Rebecca Armstrong
Supporters in favour of same-sex marriage pose for a photograph as thousands gather in Dublin Castle  

The lessons we can learn from Ireland's gay marriage referendum

Stefano Hatfield
Abuse - and the hell that came afterwards

Abuse - and the hell that follows

James Rhodes on the extraordinary legal battle to publish his memoir
Why we need a 'tranquility map' of England, according to campaigners

It's oh so quiet!

The case for a 'tranquility map' of England
'Timeless fashion': It may be a paradox, but the industry loves it

'Timeless fashion'

It may be a paradox, but the industry loves it
If the West needs a bridge to the 'moderates' inside Isis, maybe we could have done with Osama bin Laden staying alive after all

Could have done with Osama bin Laden staying alive?

Robert Fisk on the Fountainheads of World Evil in 2011 - and 2015
New exhibition celebrates the evolution of swimwear

Evolution of swimwear

From bathing dresses in the twenties to modern bikinis
Sun, sex and an anthropological study: One British academic's summer of hell in Magaluf

Sun, sex and an anthropological study

One academic’s summer of hell in Magaluf
From Shakespeare to Rising Damp... to Vicious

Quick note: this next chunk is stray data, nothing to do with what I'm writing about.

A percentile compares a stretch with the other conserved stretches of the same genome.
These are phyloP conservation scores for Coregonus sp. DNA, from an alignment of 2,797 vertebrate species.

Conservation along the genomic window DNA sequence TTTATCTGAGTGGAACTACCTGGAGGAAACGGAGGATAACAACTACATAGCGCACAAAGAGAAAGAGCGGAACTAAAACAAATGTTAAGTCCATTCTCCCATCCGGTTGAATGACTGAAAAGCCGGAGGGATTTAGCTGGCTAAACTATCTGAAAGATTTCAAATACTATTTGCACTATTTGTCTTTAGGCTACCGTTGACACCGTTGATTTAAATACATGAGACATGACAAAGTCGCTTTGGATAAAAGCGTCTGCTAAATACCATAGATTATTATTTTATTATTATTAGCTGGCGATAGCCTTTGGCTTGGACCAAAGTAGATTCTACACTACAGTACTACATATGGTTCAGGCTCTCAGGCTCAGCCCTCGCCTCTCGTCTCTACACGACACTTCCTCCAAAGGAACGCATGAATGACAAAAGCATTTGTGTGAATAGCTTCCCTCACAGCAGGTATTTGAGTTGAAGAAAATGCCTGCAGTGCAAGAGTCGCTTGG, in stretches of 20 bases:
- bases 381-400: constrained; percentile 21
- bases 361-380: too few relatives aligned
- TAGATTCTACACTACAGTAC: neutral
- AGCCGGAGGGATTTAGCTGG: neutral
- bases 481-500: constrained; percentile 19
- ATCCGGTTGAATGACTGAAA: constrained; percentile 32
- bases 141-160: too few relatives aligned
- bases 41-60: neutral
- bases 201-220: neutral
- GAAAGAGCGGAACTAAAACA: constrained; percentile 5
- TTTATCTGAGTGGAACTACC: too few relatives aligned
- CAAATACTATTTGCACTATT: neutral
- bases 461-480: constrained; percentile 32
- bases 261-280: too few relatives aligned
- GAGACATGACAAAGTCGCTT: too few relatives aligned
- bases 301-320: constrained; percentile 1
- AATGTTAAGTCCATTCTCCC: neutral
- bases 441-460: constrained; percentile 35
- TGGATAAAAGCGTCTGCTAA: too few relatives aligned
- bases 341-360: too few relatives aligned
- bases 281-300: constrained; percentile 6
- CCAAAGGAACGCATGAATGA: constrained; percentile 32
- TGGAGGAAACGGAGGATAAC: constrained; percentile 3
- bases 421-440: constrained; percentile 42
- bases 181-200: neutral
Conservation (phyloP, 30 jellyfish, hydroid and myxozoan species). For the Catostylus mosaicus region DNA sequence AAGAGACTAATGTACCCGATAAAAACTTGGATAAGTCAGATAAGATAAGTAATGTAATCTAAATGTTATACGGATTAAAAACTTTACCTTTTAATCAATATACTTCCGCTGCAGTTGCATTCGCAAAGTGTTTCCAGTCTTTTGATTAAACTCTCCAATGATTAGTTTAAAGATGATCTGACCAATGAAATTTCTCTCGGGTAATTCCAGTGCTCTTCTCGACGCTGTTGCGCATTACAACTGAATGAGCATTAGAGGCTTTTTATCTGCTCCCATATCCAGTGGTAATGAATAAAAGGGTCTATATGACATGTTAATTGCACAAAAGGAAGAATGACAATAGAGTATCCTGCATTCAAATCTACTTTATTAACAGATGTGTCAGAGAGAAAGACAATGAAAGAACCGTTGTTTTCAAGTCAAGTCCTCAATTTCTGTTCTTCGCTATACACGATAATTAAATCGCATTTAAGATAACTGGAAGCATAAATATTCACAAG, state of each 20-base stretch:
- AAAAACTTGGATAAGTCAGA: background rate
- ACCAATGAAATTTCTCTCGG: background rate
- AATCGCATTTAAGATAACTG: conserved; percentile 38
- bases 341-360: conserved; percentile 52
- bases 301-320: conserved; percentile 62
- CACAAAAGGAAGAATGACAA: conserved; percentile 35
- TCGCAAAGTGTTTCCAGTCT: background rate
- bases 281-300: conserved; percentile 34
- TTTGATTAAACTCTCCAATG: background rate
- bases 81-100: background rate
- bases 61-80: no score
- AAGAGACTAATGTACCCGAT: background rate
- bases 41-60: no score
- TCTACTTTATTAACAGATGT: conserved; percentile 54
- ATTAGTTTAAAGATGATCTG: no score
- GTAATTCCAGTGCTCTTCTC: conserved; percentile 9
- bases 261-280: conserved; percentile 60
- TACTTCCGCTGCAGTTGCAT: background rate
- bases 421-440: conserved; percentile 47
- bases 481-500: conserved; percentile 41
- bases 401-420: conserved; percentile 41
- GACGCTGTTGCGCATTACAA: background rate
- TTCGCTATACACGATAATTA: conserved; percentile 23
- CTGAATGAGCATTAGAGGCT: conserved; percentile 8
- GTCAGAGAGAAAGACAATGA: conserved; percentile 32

Frances de la Tour's 50-year triumph

'Rising Damp' brought De la Tour such recognition that she could be forgiven if she'd never been able to move on. But at 70, she continues to flourish - and to beguile
'That Whitsun, I was late getting away...'

Ian McMillan on the Whitsun Weddings

This weekend is Whitsun, and while the festival may no longer resonate, Larkin's best-loved poem, lives on - along with the train journey at the heart of it
Kathryn Williams explores the works and influences of Sylvia Plath in a new light

Songs from the bell jar

Kathryn Williams explores the works and influences of Sylvia Plath
How one man's day in high heels showed him that Cannes must change its 'no flats' policy

One man's day in high heels

...showed him that Cannes must change its 'flats' policy
Is a quiet crusade to reform executive pay bearing fruit?

Is a quiet crusade to reform executive pay bearing fruit?

Dominic Rossi of Fidelity says his pressure on business to control rewards is working. But why aren’t other fund managers helping?
The King David Hotel gives precious work to Palestinians - unless peace talks are on

King David Hotel: Palestinians not included

The King David is special to Jerusalem. Nick Kochan checked in and discovered it has some special arrangements, too
More people moving from Australia to New Zealand than in the other direction for first time in 24 years

End of the Aussie brain drain

More people moving from Australia to New Zealand than in the other direction for first time in 24 years
Meditation is touted as a cure for mental instability but can it actually be bad for you?

Can meditation be bad for you?

Researching a mass murder, Dr Miguel Farias discovered that, far from bringing inner peace, meditation can leave devotees in pieces
Eurovision 2015: Australians will be cheering on their first-ever entrant this Saturday

Australia's first-ever Eurovision entrant

Australia, a nation of kitsch-worshippers, has always loved the Eurovision Song Contest. Maggie Alderson says it'll fit in fine